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TABLE 5 16 Geographic scope of surveyS Commercial Roadside/ Combined vehicle Focus/ GPS vehicle License License intercept Mail-out/ telephone/ trip diary Internet Personal stakeholder tracking plate match plate match Admini- surveys Telephone mail-back mail-back surveys surveys interviews groups surveys manual electronic strative Other Total Facility-specific (bridges and 1 0 0 0 0 0 0 0 0 0 0 0 1 2 tunnels) Facility-specific 0 0 0 1 0 0 0 0 0 0 0 0 0 1 (marine ports) Corridor-specific 7 1 3 1 0 1 4 4 1 2 1 0 1 26 Urban Area 2 0 1 1 0 0 0 0 1 0 1 0 0 6 Regional 5 5 4 0 2 0 2 3 0 1 1 0 2 25 Statewide 10 5 4 4 0 3 6 8 0 0 0 2 1 43 Statewide and 1 0 0 0 0 0 0 0 0 0 0 0 0 1 Corridor-specific National 0 1 0 0 0 0 1 0 0 0 0 0 0 2 International 1 0 0 0 0 0 1 0 1 0 0 0 0 3 Total 27 12 12 7 2 4 14 15 3 3 3 2 5 109 TABLE 6 Modes surveyed Commercial Roadside/ Combined vehicle GPS vehicle License intercept Tele- Mail-out/ telephone/ trip diary Internet Personal Focus/stake- tracking plate match License plate Admini- surveys phone mail-back mail-back surveys surveys interviews holder groups surveys manual match electronic strative Other Total Truck 25 10 10 4 4 2 12 14 3 7 7 2 5 105 Rail 4 5 1 2 7 11 0 1 3 34 Air 4 4 0 2 7 6 0 1 0 24 Marine 5 5 1 2 8 5 0 1 1 28 Intermodal 2 4 2 3 4 9 0 1 2 27 All Modes 1 0 0 2 3 Shippers/Market 1 1 2 (all modes) Autos and 1 1 Buses Other (not 1 1 specified) Total 25 26 29 9 4 11 39 45 3 7 7 6 14 225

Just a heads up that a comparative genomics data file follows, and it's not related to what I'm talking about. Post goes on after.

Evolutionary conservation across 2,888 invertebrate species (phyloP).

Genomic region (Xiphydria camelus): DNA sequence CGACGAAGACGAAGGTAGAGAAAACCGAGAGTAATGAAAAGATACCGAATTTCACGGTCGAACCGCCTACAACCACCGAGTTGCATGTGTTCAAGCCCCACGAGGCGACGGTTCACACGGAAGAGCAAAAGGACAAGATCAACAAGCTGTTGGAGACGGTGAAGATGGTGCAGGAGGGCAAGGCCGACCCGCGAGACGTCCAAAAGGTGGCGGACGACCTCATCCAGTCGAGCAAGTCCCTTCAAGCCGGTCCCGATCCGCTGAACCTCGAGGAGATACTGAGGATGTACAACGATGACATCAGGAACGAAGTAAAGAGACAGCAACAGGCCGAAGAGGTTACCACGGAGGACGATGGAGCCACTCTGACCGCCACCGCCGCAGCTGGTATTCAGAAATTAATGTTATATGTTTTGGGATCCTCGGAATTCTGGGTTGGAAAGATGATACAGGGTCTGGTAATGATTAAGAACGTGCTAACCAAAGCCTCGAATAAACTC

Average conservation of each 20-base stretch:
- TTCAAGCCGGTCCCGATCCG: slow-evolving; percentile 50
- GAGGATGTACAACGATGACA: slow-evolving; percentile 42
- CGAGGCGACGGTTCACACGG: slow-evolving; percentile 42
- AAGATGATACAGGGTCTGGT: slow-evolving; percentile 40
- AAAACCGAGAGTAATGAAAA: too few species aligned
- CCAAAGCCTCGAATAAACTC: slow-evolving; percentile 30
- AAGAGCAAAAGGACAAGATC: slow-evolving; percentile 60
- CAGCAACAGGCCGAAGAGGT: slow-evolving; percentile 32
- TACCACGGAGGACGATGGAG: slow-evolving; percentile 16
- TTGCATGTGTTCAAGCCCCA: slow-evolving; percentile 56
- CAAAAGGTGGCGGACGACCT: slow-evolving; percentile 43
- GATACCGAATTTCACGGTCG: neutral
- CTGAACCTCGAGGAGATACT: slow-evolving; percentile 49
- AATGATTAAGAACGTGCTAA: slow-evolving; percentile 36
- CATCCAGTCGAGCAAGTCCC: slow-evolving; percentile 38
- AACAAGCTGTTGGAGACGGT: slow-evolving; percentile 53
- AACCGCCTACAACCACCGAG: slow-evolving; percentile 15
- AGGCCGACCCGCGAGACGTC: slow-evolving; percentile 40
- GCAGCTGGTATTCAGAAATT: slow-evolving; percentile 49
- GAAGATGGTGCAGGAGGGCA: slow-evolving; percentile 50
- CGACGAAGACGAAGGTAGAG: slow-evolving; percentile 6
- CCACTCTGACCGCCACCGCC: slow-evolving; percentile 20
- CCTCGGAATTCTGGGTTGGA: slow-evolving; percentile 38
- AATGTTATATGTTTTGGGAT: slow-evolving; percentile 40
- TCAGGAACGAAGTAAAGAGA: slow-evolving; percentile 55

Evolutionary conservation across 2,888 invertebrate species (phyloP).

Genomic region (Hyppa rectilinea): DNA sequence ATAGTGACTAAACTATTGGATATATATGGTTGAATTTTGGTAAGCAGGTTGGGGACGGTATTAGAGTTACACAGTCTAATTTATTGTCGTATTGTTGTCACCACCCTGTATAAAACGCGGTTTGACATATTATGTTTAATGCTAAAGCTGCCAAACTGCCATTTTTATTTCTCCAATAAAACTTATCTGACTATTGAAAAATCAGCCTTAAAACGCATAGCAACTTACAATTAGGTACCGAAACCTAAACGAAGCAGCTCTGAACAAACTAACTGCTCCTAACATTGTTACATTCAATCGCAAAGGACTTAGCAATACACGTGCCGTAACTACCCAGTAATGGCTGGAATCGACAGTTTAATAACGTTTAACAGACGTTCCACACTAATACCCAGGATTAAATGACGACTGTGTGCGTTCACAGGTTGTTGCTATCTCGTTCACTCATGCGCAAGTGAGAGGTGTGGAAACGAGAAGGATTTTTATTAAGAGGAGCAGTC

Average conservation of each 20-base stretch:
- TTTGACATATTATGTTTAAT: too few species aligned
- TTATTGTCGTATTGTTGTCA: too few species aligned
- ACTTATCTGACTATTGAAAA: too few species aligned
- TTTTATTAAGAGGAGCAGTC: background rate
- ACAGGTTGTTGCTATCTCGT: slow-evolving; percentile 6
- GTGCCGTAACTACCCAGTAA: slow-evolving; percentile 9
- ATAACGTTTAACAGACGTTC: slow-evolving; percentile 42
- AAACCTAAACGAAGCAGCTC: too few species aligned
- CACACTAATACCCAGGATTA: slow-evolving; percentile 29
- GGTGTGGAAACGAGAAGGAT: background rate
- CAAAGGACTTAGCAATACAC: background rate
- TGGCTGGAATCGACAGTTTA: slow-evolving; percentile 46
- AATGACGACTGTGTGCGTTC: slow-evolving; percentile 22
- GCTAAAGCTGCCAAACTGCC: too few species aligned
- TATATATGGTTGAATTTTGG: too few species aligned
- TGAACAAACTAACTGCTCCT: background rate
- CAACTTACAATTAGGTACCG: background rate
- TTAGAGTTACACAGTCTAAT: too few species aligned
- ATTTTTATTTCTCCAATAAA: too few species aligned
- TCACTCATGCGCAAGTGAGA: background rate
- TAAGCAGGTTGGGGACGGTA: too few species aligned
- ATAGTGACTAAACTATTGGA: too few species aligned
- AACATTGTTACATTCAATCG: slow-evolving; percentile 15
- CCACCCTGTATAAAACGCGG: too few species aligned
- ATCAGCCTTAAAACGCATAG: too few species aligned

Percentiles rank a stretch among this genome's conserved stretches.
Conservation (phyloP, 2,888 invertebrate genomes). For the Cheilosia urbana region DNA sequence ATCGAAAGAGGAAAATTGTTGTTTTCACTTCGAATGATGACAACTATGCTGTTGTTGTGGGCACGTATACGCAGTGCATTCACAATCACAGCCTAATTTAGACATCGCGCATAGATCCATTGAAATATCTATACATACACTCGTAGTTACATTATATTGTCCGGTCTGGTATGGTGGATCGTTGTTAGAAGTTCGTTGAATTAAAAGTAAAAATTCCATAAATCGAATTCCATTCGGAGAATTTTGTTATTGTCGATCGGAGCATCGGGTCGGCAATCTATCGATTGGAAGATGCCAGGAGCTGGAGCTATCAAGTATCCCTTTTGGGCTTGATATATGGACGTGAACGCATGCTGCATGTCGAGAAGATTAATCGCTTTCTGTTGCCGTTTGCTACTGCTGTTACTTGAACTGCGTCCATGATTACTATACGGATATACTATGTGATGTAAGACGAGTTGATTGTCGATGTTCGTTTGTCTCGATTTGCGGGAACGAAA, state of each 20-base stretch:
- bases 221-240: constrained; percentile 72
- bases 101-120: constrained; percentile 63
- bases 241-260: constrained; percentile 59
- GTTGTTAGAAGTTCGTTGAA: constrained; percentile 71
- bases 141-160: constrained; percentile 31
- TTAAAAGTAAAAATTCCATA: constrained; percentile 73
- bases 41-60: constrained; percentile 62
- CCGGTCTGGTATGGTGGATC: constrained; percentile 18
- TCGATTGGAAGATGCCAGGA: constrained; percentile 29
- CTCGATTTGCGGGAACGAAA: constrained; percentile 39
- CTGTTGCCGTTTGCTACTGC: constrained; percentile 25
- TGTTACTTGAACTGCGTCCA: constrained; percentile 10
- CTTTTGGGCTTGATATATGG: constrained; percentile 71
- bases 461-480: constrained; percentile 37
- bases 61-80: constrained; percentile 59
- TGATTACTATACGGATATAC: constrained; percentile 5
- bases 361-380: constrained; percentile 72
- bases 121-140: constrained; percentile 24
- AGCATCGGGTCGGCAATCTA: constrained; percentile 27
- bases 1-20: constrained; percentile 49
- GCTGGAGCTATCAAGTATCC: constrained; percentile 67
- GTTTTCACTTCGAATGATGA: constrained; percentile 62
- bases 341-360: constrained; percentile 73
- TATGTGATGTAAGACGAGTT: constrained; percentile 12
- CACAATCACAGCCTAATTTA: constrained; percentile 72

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TABLE 7 organizations surveyed Roadside/ Combined Commercial Focus/ GPS vehicle License License intercept Mail-out/ telephone/ vehicle trip Internet Personal Stakeholder tracking plate match plate match surveys Telephone Mail-back mail-back diary surveys surveys interviews groups surveys manual electronic Administrative Other Total Vehicle 5 6 4 0 1 9 9 2 2 2 2 3 45 Operators Shippers/ 8 7 3 1 2 11 11 0 1 1 1 3 49 Receivers 3PLs 5 3 1 0 1 3 8 0 0 0 1 3 25 Service Vehicles 1 0 0 1 0 1 1 0 0 0 1 1 6 Terminals/Ports 6 5 1 0 2 7 10 1 1 0 1 3 37 Distribution 4 3 1 1 1 5 9 0 0 0 1 3 28 Centers Other 0 0 0 Ocean Carriers 1 1 Public 1 1 2 Manufacturing, Warehouse, 2 1 1 4 Retail, Transportation Communit Eco- nomic 1 1 2 Development Planning Agency 2 2 Passenger 1 1 Vehicles Railroads, Motor- 1 1 1 1 4 Carriers, Trailer Freight Forward- 1 1 ers, 4PLs Facility Owners 1 1 Drayage 1 1 Operators Border 1 1 Managers Transportation- 1 1 Managers Military 1 1 Corridor Advo- 1 1 cacy Group Users 1 1 Total 0 33 27 12 4 9 38 54 3 4 4 7 19 214 17